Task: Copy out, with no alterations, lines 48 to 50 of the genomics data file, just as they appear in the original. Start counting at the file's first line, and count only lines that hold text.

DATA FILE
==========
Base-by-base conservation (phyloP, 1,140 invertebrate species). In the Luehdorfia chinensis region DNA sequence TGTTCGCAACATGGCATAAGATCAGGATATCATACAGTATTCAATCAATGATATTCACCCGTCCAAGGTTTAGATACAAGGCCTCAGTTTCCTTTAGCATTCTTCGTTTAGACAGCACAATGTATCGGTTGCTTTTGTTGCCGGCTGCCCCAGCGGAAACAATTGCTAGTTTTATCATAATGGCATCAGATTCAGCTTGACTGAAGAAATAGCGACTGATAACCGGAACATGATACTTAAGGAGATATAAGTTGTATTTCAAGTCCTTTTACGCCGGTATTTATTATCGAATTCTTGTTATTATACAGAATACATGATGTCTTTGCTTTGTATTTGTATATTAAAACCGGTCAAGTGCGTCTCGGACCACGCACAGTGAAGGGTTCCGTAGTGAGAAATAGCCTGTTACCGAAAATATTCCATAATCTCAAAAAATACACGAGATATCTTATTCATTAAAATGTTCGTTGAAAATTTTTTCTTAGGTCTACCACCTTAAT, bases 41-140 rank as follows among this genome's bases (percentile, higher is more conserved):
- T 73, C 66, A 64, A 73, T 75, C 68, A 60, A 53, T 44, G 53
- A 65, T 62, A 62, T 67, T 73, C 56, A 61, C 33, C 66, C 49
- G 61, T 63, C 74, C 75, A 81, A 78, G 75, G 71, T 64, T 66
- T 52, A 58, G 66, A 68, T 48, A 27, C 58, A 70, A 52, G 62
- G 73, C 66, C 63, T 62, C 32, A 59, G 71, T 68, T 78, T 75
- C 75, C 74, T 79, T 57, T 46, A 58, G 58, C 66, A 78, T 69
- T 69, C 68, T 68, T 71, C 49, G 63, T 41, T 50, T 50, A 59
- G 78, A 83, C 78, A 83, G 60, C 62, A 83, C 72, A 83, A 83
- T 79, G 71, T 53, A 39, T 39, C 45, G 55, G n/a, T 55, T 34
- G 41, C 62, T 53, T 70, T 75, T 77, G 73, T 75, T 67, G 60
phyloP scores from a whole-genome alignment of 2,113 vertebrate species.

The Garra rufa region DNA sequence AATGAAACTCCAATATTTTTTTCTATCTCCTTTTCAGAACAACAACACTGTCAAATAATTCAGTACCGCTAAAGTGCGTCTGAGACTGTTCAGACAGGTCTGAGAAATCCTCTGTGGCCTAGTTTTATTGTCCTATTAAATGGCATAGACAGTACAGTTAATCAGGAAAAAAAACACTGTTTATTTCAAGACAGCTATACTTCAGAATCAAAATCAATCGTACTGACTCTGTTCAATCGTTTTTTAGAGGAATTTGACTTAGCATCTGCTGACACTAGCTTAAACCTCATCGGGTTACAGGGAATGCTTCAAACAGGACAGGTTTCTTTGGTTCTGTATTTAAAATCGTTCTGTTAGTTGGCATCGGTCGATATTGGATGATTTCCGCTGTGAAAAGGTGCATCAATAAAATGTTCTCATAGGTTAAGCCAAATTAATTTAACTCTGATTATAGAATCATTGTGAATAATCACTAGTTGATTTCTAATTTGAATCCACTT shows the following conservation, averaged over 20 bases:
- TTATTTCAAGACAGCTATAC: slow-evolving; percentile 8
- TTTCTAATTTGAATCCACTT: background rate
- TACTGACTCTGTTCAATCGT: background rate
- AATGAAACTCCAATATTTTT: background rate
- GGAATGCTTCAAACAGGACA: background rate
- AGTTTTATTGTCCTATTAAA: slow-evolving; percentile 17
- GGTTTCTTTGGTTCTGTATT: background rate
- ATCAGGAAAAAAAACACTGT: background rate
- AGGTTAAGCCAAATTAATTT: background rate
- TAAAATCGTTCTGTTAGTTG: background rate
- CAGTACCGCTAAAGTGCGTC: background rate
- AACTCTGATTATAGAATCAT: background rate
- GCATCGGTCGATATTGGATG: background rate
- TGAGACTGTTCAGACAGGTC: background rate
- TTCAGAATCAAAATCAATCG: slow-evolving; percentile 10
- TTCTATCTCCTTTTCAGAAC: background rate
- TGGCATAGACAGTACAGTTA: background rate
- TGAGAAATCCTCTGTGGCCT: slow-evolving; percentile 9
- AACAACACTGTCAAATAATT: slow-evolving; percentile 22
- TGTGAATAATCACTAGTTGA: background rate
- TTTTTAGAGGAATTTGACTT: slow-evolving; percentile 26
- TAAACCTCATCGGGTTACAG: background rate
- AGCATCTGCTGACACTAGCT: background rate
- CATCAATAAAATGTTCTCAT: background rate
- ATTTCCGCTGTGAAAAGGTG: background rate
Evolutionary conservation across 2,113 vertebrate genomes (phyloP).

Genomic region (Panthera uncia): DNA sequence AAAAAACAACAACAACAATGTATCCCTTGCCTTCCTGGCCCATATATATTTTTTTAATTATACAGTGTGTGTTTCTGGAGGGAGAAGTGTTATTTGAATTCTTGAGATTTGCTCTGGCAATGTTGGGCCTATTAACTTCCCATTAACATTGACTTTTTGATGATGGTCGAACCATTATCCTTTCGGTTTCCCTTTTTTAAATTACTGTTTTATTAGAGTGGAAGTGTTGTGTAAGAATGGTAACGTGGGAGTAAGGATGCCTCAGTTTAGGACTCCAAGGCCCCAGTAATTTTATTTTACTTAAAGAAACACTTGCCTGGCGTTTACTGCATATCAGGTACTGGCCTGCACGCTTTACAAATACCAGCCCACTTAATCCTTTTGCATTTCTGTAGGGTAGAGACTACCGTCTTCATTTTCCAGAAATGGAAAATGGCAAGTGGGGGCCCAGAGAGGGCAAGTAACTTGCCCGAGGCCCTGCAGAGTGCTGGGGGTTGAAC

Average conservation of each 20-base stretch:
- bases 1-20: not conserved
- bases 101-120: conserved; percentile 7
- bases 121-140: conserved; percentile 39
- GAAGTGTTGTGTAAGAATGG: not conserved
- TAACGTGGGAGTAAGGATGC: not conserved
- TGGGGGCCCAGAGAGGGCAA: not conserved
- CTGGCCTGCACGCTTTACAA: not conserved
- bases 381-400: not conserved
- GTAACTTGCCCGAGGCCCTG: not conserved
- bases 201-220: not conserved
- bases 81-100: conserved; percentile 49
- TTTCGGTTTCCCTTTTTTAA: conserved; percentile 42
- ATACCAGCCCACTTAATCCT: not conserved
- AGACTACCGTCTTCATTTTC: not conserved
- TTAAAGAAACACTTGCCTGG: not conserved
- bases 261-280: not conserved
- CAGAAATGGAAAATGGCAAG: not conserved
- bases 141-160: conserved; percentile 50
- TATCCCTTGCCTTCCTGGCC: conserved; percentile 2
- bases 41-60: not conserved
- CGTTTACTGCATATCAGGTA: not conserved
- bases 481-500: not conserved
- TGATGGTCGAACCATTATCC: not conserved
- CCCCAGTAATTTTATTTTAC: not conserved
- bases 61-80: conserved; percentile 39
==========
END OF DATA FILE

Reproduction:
- CTGGCCTGCACGCTTTACAA: not conserved
- bases 381-400: not conserved
- GTAACTTGCCCGAGGCCCTG: not conserved